Having just finished our first harvest of oyster mushrooms from a kit, we wanted to try growing our own mushroom spawn from a tissue culture. And we wanted to first give it a try using materials already on hand, and get our cultures from the oyster mushrooms we had just grown. There are definitely more refined methods of accomplishing this (buying agar agar, buying mushroom spawn, petri dishes, using a pressure cooker, etc). But, again, for our first attempt we were stubbornly going to use what we had on hand before upgrading to more established cultivation methods.
We had watched several YouTube mushroom cultivation videos, including one uploaded by a user name “thirdy’s world”. He is from the Philippines and his family grows oyster mushrooms as a livelihood, using rice water and gelatin to grow mushroom spawn. If they can commercially grow mushrooms using this method, maybe we could too? After a little more research on the high nutrient value of rice water we figured their method made sense, and decided to try it for our first mushroom spawn experiment.
Materials for making the agar
- Hydrogen peroxide (to remove chlorine from tap water)
- 2 cups water
- 1 cup white rice
- 2 – .25 oz (7g) packets of unflavored gelatin (for a total of .5 ounces)
- 2 tsp sugar
Supplies for creating the spawn
- 2 ounces or more of whole oyster mushrooms (stem diameter of 1/4″ or more works best)
- Sharp paring knife
- 90% Rubbing Alcohol
- Paper towels
- Micropore tape (optional, we just happened to have some already)
- 5 small glass jars (we used 2 jelly mason jars and 3 bouillon jars with a pre-drilled 1/4″ hole in the plastic lid)
- Large stock pot
- Trivets, metal pie plates, or anything else that will raise up jars by 2 inches inside stock pot
- Aluminum foil
Prepare the jars – boil the jars and lids in stock pot for 15 minutes and let cool
Agar and jar prep
- Add 1/2 tsp of hydrogen peroxide to 2 cups of water and stir. The hydrogen peroxide removes chlorine and other salts/metals from tap water.
- Add the 2 cups of water and 1 cup rice to a bowl, let soak for 30 minutes, stirring occasionally.
- Drain the rice and save the cloudy white rice water.
- Pour the rice water in a small sauce pan and boil on med-high until it is reduced to 1 cup.
- While the rice water is still boiling, add 2 packets gelatin and 2 tsp sugar, mix well then reduce heat.
- Pour approximately 1/2″ inch of the agar mixture into each of your jars and replace lids.
- For bouillon jars with plastic lids with drilled hole, seal the hole with a cottonball (allows air/restricts contaminants)
- For jelly jars, lightly screw on lids and bands
- Cover each jar with aluminum foil and secure the foil using rubberbands (to keep moisture out during steaming)
- Place something in the bottom of your stock pot which will be used to raise the jars up about 2 inches from the bottom (metal trivets, pie plate, etc)
- Set the jars into the stock pot, add 2 inches of water (the water should just touch the bottom of the jars) and boil on med-high so that the jars are in a steam bath for 45 minutes to 3 hours (depending on your patience)
- After steaming, remove the jars and allow to cool for 1 hour, or until agar is set.
Taking the tissue culture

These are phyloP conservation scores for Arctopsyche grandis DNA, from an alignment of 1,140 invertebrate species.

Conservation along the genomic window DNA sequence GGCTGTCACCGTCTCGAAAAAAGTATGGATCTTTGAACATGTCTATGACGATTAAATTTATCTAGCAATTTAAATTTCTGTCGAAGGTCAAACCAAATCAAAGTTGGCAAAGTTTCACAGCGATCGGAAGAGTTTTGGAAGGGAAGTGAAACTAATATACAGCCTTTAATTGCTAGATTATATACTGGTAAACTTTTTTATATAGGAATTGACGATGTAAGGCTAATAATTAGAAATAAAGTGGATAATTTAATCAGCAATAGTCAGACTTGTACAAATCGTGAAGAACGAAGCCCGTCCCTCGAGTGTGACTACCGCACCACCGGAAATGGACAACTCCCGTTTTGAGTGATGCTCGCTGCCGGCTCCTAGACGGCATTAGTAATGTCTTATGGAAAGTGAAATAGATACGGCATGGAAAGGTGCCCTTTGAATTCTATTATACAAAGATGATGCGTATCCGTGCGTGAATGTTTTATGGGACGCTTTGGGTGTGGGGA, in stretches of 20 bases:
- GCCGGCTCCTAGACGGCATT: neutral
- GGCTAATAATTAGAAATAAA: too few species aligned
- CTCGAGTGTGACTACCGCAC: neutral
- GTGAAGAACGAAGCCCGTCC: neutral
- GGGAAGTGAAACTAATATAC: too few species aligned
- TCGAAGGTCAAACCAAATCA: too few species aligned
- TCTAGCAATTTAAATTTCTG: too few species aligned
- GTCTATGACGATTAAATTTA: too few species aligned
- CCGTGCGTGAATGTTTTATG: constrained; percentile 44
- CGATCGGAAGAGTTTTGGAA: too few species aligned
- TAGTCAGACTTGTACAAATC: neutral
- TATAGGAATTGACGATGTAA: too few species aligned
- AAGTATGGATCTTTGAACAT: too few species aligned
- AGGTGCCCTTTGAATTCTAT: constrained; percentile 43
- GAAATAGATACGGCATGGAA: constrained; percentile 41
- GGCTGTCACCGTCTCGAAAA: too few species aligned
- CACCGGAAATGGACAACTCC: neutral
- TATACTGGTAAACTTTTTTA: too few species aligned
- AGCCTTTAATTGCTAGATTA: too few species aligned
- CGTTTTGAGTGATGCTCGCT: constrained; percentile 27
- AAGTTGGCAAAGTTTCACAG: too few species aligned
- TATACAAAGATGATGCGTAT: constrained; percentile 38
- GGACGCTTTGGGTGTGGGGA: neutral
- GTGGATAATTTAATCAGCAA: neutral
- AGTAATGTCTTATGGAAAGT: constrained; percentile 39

Once your agar has set, you can begin taking cultures. The goal here is to try as much as possible to keep everything sterile. Wipe down everything that you will be touching with cottonballs soaked in rubbing alcohol; your hands, the working surface/countertop, your paring knife, the rubberband bag, etc and allow to dry before using. You want to avoid transferring any contaminants onto your supplies. Contaminants compete against your growing mushroom culture for space/nutrients and almost always win.
When selecting a mushroom to culture, you will want one that is very fresh and not showing signs of moisture, bruising, cap tears, or separated veils (thin material under cap that conceals the gills). In the image below, the veil of the portabella on the left is till attached.
Take a mushroom and tear the stem in half (beginning at the cap). Using your paring knife, cut a small section of tissue from the inside of the stem. Working with one jar at a time, remove the lid and drop one or two tissue cultures onto the agar.
For the glass bouillon jars with plastic lids and cottonball, replace the lid, wrap a strip of micropore tape around the base of the lid (optional), cover the entire lid with a piece of paper towel and secure the paper towel with a rubberband.
For the jelly jars, substitute two pieces of paper towel for the metal lid insert and secure the paper towels in place by screwing on the metal band; then cover with a paper towel and secure with a rubberband. The reasoning for this is that some air exchange is needed (although not much), but contaminants need to be kept out.
Repeat these steps for each remaining jar. Then set the jars on a counter in a room with temperatures around 60-75 degrees and normal air circulation.
For oyster mushrooms, you should start seeing some signs of white mycelium growth (or mushroom spawn – the mushroom culture’s root system) in about 3 to 7 days.
Once the entire surface of the agar in the jars is covered in white mycelium, it is ready to be used to inoculate a growing medium such as straw. You can refrigerate the jars for up to 10 days or more if you want to wait before inoculating a substrate.
While we were preparing our first attempt at spawning oyster mushrooms, we also decided to experiment and try a few different methods and growing mediums. Along with tissue cultures, mushroom stem butts were used for spawning onto brown rice, quinoa, inside 2 liter bottles, on a roll of toilet paper, and shredded cardboard. But more on that in another post. The remainder of the mushroom caps and stems were used for dinner. 🙂